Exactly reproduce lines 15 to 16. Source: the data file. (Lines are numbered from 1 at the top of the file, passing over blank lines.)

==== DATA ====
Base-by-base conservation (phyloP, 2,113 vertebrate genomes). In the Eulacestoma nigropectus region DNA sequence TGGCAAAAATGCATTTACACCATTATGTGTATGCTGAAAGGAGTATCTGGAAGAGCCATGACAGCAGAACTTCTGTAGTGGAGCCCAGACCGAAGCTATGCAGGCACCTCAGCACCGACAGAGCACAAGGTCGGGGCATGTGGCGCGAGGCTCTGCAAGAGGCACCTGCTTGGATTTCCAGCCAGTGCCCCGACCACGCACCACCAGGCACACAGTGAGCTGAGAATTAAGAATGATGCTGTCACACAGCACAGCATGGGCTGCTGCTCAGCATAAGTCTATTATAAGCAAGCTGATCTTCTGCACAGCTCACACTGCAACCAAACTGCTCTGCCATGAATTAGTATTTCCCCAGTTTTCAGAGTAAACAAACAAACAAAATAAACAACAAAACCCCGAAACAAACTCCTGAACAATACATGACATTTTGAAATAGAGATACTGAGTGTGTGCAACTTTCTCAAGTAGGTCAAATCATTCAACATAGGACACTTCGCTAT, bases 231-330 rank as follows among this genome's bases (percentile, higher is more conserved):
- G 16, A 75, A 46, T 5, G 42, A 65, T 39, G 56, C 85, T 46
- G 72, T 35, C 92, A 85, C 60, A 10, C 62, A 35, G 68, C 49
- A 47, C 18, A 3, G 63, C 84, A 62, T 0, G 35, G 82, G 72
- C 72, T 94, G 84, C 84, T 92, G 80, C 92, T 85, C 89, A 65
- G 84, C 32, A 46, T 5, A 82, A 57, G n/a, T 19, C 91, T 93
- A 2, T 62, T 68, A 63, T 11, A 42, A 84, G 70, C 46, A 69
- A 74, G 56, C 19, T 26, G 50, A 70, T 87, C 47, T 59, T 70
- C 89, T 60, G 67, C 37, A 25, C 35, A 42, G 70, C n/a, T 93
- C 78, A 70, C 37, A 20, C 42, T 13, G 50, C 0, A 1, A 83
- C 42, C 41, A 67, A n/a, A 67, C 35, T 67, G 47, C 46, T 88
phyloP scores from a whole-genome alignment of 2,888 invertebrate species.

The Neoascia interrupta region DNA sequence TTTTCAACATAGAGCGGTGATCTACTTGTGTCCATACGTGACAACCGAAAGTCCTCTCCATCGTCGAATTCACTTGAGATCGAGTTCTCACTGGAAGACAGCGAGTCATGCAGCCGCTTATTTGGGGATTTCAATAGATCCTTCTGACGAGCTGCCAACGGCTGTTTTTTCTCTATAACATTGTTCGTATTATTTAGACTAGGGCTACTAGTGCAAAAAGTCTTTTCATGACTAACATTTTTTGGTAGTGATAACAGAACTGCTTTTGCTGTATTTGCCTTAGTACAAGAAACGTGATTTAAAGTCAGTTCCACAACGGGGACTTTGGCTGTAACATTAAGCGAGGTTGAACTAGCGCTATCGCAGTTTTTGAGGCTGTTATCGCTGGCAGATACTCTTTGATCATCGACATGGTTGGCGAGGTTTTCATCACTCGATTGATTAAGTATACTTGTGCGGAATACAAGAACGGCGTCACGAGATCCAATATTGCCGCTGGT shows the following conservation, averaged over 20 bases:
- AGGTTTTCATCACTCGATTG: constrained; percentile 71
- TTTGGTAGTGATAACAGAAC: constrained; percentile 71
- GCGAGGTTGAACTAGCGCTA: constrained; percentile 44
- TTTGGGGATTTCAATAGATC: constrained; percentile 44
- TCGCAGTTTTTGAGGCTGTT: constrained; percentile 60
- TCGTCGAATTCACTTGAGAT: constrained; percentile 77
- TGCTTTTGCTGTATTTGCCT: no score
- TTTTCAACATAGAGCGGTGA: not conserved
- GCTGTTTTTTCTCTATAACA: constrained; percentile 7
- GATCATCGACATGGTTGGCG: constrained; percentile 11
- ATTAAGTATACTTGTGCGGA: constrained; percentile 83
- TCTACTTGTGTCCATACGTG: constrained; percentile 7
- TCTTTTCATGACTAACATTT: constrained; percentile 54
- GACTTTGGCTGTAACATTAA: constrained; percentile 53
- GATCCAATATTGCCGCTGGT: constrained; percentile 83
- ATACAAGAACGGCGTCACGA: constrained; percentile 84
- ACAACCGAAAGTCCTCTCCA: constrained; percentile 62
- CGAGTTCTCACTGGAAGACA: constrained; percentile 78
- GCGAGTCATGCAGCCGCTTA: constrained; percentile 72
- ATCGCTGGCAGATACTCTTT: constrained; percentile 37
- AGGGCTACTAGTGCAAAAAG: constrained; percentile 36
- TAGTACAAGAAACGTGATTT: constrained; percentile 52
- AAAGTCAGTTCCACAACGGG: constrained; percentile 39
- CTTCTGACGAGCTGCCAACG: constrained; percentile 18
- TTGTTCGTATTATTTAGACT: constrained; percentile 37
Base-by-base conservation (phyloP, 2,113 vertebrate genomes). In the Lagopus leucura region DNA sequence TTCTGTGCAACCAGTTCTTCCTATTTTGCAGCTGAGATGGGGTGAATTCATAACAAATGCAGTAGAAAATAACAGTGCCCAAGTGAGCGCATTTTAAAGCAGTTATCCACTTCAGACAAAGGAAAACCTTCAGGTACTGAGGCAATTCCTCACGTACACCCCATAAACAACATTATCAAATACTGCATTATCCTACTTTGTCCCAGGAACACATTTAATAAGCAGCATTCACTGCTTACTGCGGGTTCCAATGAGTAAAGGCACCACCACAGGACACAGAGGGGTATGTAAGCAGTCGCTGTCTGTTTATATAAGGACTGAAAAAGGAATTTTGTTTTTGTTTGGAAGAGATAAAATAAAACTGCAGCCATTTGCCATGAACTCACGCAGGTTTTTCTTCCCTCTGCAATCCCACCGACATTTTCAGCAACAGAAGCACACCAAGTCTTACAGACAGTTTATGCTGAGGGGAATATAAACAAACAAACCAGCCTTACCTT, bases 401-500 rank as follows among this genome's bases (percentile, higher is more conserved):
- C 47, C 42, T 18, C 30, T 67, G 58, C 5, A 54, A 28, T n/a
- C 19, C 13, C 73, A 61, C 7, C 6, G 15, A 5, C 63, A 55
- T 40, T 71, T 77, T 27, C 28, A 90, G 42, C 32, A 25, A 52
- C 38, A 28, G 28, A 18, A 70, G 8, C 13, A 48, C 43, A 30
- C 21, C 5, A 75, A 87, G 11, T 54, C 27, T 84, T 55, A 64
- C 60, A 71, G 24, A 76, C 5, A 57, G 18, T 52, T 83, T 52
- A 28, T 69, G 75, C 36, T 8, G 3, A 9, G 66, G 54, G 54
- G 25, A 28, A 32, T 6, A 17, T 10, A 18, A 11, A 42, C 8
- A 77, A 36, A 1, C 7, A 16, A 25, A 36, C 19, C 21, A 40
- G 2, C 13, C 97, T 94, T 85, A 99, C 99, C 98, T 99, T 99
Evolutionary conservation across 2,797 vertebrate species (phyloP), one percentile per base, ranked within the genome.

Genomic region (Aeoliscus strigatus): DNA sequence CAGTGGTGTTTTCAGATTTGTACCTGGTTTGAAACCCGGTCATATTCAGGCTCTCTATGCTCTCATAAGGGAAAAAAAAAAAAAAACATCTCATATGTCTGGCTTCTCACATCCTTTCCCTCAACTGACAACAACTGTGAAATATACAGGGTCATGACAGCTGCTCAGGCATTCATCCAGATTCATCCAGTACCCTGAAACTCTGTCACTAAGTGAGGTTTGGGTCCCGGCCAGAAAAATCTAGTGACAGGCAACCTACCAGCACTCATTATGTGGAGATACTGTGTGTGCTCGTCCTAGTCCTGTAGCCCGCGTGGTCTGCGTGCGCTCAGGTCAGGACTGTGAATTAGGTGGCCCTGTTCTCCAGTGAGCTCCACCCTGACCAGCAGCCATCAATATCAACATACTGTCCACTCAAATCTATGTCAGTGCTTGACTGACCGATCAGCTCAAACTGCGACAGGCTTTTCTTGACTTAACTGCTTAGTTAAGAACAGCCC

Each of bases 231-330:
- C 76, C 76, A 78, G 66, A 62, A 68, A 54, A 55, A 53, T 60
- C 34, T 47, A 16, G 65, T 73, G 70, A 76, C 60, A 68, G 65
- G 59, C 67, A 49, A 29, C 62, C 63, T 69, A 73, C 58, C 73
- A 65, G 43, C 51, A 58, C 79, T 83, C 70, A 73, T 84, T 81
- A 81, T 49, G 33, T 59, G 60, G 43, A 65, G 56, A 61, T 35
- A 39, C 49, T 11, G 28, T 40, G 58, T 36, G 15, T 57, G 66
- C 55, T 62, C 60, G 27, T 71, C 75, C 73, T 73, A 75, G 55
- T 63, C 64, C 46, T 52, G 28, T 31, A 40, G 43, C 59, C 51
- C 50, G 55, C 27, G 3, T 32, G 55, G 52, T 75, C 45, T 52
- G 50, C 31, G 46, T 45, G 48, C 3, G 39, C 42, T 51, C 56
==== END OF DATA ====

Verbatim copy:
- TTTGGTAGTGATAACAGAAC: constrained; percentile 71
- GCGAGGTTGAACTAGCGCTA: constrained; percentile 44